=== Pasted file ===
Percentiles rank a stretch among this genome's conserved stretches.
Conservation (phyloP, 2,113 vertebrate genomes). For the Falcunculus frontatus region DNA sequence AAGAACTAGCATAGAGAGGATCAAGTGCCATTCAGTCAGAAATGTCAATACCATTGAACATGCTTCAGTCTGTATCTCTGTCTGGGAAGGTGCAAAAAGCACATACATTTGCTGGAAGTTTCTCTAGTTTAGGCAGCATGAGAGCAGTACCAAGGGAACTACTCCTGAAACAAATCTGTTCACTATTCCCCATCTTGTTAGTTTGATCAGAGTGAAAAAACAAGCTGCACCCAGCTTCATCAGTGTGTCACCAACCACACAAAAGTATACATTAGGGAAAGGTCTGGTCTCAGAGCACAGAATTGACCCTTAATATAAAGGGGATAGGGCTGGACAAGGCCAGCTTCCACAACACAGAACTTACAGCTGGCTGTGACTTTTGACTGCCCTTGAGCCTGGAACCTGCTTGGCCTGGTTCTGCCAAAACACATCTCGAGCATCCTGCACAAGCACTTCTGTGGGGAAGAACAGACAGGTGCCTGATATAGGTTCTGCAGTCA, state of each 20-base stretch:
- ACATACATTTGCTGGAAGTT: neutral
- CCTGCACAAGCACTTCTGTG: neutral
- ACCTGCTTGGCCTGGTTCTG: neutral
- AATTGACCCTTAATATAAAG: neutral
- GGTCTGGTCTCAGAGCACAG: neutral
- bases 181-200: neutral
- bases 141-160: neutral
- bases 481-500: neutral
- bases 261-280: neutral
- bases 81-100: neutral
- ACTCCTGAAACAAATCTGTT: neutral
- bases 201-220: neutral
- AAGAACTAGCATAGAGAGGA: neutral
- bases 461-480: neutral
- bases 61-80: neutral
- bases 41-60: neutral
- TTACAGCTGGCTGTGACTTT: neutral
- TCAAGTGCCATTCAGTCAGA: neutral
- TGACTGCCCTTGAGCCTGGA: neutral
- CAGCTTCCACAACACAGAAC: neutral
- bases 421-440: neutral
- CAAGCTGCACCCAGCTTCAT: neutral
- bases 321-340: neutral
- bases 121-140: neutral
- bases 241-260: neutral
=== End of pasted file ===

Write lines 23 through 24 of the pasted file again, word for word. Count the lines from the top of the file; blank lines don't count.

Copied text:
- bases 421-440: neutral
- CAAGCTGCACCCAGCTTCAT: neutral